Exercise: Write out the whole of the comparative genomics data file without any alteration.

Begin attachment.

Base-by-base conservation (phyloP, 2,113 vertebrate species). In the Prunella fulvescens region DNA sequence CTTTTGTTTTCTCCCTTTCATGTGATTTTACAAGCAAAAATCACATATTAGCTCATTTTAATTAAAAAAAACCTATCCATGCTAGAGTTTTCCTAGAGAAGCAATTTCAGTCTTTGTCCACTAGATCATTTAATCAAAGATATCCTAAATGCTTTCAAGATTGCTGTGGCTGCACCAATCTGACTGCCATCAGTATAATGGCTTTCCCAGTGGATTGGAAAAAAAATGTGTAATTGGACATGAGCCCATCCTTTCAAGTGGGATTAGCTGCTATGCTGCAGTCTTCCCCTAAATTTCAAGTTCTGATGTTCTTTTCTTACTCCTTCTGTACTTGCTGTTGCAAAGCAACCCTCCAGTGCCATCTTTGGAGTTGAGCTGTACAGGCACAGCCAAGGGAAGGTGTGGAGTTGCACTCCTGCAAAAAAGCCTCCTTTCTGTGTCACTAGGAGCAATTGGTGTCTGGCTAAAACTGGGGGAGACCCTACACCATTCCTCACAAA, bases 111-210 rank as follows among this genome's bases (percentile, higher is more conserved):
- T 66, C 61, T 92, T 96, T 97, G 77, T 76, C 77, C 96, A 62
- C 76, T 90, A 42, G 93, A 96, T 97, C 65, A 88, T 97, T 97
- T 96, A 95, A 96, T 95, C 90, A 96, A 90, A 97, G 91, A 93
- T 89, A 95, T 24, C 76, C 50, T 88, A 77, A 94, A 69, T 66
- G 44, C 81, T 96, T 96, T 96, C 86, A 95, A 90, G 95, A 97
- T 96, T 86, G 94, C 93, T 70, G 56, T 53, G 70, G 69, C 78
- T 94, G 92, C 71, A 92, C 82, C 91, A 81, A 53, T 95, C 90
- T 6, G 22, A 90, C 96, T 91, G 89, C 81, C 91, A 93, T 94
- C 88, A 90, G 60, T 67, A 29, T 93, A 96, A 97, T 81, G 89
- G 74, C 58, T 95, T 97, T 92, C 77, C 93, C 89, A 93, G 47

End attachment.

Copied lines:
Base-by-base conservation (phyloP, 2,113 vertebrate species). In the Prunella fulvescens region DNA sequence CTTTTGTTTTCTCCCTTTCATGTGATTTTACAAGCAAAAATCACATATTAGCTCATTTTAATTAAAAAAAACCTATCCATGCTAGAGTTTTCCTAGAGAAGCAATTTCAGTCTTTGTCCACTAGATCATTTAATCAAAGATATCCTAAATGCTTTCAAGATTGCTGTGGCTGCACCAATCTGACTGCCATCAGTATAATGGCTTTCCCAGTGGATTGGAAAAAAAATGTGTAATTGGACATGAGCCCATCCTTTCAAGTGGGATTAGCTGCTATGCTGCAGTCTTCCCCTAAATTTCAAGTTCTGATGTTCTTTTCTTACTCCTTCTGTACTTGCTGTTGCAAAGCAACCCTCCAGTGCCATCTTTGGAGTTGAGCTGTACAGGCACAGCCAAGGGAAGGTGTGGAGTTGCACTCCTGCAAAAAAGCCTCCTTTCTGTGTCACTAGGAGCAATTGGTGTCTGGCTAAAACTGGGGGAGACCCTACACCATTCCTCACAAA, bases 111-210 rank as follows among this genome's bases (percentile, higher is more conserved):
- T 66, C 61, T 92, T 96, T 97, G 77, T 76, C 77, C 96, A 62
- C 76, T 90, A 42, G 93, A 96, T 97, C 65, A 88, T 97, T 97
- T 96, A 95, A 96, T 95, C 90, A 96, A 90, A 97, G 91, A 93
- T 89, A 95, T 24, C 76, C 50, T 88, A 77, A 94, A 69, T 66
- G 44, C 81, T 96, T 96, T 96, C 86, A 95, A 90, G 95, A 97
- T 96, T 86, G 94, C 93, T 70, G 56, T 53, G 70, G 69, C 78
- T 94, G 92, C 71, A 92, C 82, C 91, A 81, A 53, T 95, C 90
- T 6, G 22, A 90, C 96, T 91, G 89, C 81, C 91, A 93, T 94
- C 88, A 90, G 60, T 67, A 29, T 93, A 96, A 97, T 81, G 89
- G 74, C 58, T 95, T 97, T 92, C 77, C 93, C 89, A 93, G 47